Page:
News / Halifax

YMCA, Hospice Halifax looking for millions from municipality

After making presentations to a Halifax committee, the two groups looking for $1.5 million and $1 million each, will have to make presentations to council as a whole.

A rendering of the YMCA building at the corner of South Park and Sackville streets.

Contributed / YMCA

A rendering of the YMCA building at the corner of South Park and Sackville streets.

Two groups currently building new facilities in Halifax went to a committee of regional council asking for money on Wednesday, and both groups will have to wait for an answer.

Council’s Audit and Finance Standing Committee heard presentations from Halifax Hospice and YMCA Halifax on Wednesday, asking for $1 million and $1.5 million each.

Halifax Hospice is building a facility next to the Atlantic School of Theology in South End Halifax, with the goal of providing free end of life care for Haligonians who don’t want to spend their last days in a hospital.

The 10-bed hospice residence on Francklyn Street, already under constriction, is going to cost about $6 million to build in total. It’s up to Halifax Hospice to raise that money, but the province will help pay operating costs once it’s up and running.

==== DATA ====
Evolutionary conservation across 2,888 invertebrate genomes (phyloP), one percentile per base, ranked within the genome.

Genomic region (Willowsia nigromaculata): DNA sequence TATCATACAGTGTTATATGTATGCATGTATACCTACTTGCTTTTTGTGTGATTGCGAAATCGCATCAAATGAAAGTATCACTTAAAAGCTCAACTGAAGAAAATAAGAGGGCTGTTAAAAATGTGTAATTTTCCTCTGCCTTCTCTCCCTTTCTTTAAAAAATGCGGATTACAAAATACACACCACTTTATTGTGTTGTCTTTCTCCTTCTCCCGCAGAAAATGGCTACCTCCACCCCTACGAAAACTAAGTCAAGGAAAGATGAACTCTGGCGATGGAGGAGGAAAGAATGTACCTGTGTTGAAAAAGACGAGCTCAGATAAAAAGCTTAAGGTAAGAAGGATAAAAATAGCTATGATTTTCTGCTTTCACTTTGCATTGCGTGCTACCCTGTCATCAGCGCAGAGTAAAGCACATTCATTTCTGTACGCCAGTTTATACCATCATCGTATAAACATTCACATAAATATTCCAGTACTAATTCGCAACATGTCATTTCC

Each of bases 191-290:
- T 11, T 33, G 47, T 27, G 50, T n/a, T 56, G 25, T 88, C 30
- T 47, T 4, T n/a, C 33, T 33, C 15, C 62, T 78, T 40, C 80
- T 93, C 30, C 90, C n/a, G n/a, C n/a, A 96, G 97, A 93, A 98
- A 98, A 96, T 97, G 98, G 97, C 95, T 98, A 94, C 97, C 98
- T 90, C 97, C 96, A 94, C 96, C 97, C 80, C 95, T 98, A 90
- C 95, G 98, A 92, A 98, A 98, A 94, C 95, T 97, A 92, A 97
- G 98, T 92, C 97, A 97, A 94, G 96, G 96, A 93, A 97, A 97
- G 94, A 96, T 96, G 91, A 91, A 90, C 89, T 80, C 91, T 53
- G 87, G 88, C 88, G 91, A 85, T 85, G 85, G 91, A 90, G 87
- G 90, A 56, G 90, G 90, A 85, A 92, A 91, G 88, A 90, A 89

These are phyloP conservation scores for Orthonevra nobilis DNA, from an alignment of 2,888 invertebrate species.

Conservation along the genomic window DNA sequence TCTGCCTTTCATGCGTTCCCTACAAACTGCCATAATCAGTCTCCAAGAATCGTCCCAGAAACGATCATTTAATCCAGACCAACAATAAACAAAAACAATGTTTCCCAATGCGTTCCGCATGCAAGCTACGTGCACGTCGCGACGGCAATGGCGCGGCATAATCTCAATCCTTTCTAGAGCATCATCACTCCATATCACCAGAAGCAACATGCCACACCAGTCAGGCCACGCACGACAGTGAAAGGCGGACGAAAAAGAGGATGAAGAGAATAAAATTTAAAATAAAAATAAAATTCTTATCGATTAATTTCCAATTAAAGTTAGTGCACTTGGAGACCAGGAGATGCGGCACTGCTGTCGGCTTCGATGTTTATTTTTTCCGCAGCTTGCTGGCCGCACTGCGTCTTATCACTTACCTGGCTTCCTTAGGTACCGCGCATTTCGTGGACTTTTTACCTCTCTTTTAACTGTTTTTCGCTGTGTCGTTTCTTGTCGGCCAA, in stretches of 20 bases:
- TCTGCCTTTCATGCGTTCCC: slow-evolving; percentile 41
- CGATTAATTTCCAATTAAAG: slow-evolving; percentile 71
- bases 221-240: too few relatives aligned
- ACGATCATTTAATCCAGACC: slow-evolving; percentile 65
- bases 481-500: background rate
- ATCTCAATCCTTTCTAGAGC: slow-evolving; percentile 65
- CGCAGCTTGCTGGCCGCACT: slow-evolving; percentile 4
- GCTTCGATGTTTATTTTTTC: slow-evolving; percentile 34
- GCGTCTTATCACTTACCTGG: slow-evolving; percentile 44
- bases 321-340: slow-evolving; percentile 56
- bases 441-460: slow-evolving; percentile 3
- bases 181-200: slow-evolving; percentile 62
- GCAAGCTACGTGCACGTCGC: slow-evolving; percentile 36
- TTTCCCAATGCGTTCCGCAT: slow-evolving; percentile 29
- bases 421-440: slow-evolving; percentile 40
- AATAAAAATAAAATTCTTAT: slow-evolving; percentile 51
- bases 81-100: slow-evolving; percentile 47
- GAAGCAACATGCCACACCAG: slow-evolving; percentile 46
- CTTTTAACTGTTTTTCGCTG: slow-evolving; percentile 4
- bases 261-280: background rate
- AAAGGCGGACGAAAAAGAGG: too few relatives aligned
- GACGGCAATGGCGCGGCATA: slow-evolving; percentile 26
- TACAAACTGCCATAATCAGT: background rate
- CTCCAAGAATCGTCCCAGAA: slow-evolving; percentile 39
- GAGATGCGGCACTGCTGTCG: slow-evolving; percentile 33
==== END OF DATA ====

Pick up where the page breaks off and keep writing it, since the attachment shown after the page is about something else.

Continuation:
Halifax Hospice is asking for two payments of $500,000 from HRM, one in the 2019 budget year, and one in the 2020 budget year.

“I know that this is a big request from council in austere times,” hospice representative Dr. Robert Horton told the committee.

“But I’m very confident that this will lead to real dividends for our citizens down the road, and will make HRM a better place to live, and to die.”

The second presentation at the committee on Wednesday was from the YMCA, about its new building at the corner of South Park and Sackville streets.

HRM’s Design Review Committee approved the project, which also includes residential space being built by a private developer, in 2016.

At the time, YMCA thought it wouldn’t need HRM money, but circumstances have changed, and the total budget has risen 20 per cent to $37 million.

The YMCA said that happened because of general inflation, the Canadian dollar, and because Halifax is a “successful city,” with labour and materials becoming more in demand and therefore more costly.

The YMCA is asking HRM for $1.5 million in funding from the municipality to cover part of the rising budget gap ahead of the project's completion next year.

“I am very supportive of the project,” Coun. Steve Craig said, referring to both of the two projects. “I just don’t know how much, if any, I support it with municipal taxpayers’ money.”

Councillors on the committee didn’t vote for any specific action, but Craig said both applicants will make their pitch to regional council as a whole at a later, unspecified date.

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